Robotic Surgery for Head and Neck Cancer
As head and neck cancers in the tongue and tonsils due to human papillomavirus (HPV)-associated cancers become more common, our physicians have the expertise and technology to effectively treat these malignancies while minimizing side effects.
Treatment of head and neck cancers often leave patients with a challenging recovery — including swallowing problems that are significant in the short and long-term. That's why, at the University of Maryland Greenebaum Comprehensive Cancer Center, our multidisciplinary head and neck cancer team is incorporating robotic surgery into the treatment plan to reduce swallowing side effects and optimize quality of life.
Transoral Robotic Surgery (TORS)
At UMGCCC, head and neck surgeon Kyle Hatten, MD, who is fellowship-trained in robotic surgery, regularly performs TORS as do head and neck surgeons Rodney Taylor, MD, Jeffrey Wolf, MD, Bert O'Malley, MD and oral maxillofacial surgeon and head neck surgeon Joshua Lubek, MD. These surgeons use a collaborative approach to ensure an optimal treatment plans and excellent outcomes for patients.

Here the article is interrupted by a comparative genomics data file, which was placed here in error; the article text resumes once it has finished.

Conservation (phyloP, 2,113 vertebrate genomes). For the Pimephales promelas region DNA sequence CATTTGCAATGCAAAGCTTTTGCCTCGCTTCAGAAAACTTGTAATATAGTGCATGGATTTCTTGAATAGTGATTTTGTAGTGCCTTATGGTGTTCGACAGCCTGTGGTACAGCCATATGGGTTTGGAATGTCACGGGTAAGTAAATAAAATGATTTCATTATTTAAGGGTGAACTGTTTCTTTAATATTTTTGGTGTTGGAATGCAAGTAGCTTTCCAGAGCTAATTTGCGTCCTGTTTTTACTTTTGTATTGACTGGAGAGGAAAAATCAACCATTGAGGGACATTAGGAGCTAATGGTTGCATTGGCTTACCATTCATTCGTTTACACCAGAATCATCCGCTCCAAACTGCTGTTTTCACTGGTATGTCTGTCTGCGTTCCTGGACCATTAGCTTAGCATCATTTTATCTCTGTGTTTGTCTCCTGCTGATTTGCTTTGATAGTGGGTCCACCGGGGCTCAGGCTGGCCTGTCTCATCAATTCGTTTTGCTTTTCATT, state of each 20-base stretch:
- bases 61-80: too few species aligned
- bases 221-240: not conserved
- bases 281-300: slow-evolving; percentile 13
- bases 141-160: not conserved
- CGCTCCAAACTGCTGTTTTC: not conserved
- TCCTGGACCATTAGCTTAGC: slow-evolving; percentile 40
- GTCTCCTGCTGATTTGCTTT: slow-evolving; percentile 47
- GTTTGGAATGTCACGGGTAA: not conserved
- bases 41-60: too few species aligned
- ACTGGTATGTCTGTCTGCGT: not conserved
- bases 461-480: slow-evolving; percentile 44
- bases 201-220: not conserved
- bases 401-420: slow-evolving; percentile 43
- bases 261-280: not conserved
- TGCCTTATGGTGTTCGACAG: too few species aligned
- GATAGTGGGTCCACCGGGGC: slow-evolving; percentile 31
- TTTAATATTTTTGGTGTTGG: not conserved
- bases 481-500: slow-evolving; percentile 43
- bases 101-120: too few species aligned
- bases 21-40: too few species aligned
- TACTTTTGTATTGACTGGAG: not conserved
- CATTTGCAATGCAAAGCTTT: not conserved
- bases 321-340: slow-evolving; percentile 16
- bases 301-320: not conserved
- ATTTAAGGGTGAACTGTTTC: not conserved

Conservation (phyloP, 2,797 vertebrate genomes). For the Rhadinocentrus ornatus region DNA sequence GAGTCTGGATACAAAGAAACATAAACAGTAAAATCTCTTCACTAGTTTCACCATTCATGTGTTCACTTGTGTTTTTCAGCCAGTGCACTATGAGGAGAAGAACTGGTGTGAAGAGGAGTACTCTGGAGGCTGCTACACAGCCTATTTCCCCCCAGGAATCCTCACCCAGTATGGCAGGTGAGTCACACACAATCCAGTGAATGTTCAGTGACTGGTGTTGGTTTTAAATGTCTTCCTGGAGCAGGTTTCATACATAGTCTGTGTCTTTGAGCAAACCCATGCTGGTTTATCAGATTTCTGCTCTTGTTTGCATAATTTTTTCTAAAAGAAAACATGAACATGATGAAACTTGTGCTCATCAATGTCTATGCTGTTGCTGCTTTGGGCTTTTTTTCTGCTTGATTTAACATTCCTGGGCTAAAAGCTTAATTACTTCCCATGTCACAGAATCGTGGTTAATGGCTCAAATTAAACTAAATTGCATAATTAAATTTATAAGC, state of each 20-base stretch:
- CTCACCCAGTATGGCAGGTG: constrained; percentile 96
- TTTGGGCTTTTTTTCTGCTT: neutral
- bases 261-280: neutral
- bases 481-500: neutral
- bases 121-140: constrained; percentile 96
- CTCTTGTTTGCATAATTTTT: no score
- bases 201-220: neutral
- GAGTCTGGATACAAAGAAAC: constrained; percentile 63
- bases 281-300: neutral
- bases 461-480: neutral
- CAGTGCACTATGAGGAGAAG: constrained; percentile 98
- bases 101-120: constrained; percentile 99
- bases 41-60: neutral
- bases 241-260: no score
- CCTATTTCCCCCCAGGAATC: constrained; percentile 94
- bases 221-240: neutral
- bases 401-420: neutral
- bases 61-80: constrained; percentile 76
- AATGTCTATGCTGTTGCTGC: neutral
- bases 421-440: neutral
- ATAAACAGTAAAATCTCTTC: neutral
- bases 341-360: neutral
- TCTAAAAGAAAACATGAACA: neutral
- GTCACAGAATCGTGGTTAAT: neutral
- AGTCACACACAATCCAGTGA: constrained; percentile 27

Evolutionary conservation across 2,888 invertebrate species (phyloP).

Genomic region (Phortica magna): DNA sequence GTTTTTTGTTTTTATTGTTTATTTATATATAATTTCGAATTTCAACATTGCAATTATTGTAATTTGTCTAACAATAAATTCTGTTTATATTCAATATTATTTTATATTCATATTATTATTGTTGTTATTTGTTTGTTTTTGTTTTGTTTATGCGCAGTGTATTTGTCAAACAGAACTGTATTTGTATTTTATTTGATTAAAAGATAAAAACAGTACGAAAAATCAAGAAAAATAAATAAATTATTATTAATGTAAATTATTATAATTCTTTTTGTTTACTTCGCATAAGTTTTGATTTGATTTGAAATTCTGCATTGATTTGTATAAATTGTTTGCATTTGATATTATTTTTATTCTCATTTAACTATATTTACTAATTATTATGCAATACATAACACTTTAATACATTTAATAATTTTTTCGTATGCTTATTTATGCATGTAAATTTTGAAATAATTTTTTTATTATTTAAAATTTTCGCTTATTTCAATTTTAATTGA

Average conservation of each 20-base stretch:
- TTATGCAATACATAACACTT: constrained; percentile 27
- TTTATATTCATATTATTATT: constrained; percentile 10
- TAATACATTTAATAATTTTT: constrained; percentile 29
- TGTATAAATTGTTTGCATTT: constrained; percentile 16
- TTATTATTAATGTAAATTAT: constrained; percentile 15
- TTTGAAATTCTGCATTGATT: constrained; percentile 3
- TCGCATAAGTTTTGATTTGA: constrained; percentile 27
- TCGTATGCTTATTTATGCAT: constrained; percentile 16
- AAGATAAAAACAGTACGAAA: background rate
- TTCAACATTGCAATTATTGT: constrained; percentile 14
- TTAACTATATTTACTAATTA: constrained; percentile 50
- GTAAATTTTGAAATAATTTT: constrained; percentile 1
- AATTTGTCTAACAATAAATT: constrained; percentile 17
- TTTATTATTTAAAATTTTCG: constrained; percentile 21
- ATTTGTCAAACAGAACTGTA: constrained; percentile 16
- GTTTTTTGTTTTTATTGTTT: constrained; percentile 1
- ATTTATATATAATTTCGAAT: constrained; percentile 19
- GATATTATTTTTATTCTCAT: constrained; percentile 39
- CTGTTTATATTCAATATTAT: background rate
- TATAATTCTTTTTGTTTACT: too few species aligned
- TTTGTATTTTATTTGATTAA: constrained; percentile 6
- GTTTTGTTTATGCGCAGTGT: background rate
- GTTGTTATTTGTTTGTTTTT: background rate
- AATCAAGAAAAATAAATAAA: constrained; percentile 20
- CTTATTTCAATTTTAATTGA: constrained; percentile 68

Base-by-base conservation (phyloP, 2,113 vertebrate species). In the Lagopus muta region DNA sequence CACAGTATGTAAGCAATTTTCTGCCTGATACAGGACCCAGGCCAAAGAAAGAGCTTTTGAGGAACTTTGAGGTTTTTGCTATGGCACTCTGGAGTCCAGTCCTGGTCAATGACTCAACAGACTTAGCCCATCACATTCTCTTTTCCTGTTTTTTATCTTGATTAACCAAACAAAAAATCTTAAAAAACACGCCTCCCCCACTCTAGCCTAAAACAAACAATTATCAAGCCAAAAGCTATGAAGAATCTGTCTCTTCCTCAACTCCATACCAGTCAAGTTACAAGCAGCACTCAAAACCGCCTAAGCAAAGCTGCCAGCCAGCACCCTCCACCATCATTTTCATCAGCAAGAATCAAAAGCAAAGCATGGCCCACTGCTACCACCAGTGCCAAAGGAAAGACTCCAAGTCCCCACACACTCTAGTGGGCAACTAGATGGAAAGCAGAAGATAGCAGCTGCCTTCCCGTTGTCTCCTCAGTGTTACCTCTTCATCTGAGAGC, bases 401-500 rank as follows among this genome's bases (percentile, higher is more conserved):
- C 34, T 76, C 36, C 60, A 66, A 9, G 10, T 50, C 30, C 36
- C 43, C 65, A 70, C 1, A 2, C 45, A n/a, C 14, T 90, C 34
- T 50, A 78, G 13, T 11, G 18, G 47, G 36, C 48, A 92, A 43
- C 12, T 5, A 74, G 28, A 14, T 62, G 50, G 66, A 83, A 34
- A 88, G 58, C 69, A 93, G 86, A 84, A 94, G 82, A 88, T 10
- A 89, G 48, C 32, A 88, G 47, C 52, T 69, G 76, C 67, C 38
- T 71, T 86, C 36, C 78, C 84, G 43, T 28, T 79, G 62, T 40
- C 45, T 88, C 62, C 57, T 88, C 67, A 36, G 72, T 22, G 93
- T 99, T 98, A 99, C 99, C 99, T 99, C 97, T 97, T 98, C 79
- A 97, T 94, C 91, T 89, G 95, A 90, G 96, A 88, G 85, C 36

Why Choose Robotic Surgery at UMGCCC:
- Many patients with HPV-related cancers will qualify minimally invasive transoral robotic surgery.
- Robotic surgery reduces, and potentially eliminates the need for radiation therapy, and often allows a patient to avoid chemotherapy.
- Robotic surgery reduces swallowing dysfunction after surgery for many HPV-related cancers
- Robotic surgery decreases length of hospital stay and recovery time following surgery.
- Robotic surgery is a less-invasive tool to identify and treat carcinoma of unknown primary in the neck.
Make an Appointment
The head and neck cancer team sees patients at a variety of locations in downtown Baltimore near and inside the University of Maryland Greenebaum Comprehensive Cancer Center.
To make an appointment with one of our specialists, please visit Locations and Appointments.